The third tactic of the Network project has been aptly named the Innovation Incubator. This is the support, or consulting arm, of the Network. It is designed to provide the necessary legal, administrative or economic support needed to take those ideas that have been identified in the Salon or elsewhere, and make them a reality.
Simón understands innovation as a disposition, an attitude or a creative orientation to problem solving. He believes that, in many ways, traditional Western education models have stifled individuals' natural propensity for creativity and innovation. One of his overarching goals, through Eureka, is to help people and organizations rediscover their creative potential.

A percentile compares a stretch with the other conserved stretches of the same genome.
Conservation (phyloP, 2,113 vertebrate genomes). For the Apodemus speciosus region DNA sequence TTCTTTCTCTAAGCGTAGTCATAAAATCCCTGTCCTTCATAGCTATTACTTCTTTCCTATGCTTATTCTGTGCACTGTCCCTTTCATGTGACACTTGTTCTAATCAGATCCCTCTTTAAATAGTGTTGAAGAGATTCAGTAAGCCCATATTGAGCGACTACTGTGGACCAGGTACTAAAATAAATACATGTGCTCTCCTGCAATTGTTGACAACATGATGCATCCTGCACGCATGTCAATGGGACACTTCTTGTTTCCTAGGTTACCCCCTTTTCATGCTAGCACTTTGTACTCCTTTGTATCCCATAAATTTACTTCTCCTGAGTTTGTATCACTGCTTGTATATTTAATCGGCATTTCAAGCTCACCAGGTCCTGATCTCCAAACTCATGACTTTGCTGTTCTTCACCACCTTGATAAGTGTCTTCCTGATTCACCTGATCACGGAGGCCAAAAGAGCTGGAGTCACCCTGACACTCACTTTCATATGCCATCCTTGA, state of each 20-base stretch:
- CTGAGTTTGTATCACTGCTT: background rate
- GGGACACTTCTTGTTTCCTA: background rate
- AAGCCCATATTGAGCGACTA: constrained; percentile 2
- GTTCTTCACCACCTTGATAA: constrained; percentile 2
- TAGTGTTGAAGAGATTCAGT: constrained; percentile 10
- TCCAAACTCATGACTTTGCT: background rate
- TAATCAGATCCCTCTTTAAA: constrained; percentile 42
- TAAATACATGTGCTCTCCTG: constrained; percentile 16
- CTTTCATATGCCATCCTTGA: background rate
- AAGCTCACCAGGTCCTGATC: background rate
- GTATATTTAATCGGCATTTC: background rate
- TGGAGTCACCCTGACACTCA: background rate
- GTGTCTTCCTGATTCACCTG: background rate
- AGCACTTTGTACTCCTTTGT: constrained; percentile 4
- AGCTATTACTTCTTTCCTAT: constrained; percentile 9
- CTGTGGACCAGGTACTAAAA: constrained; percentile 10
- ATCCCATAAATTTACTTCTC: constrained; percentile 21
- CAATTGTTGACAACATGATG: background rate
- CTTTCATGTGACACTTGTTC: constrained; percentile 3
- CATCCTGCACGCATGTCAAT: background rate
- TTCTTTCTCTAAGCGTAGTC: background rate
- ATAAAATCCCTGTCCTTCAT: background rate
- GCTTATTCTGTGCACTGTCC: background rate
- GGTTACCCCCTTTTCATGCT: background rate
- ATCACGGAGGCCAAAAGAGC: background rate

Several years ago Simón left his job as an engineer. He had enjoyed a successful career, having studied at some of the top schools in the United States, and having worked at some of the best companies in the United States and Venezuela. But, after more than twenty years in the private sector, he found he could not stay and still pursue his dream of being a catalyst for change in his native country where it was needed so much.
Simón is a man who radiates happiness and vitality. He has found new vigor after having dared to change the course of his professional life. His vitality comes from his coherence and consistency; coherence because he followed his intuition–his "inner voice;" consistency, because he does not surrender when confronting problems and challenges. Simón recognizes that he is in the right position at the right time, making the most of his vast experience to create change in Venezuela.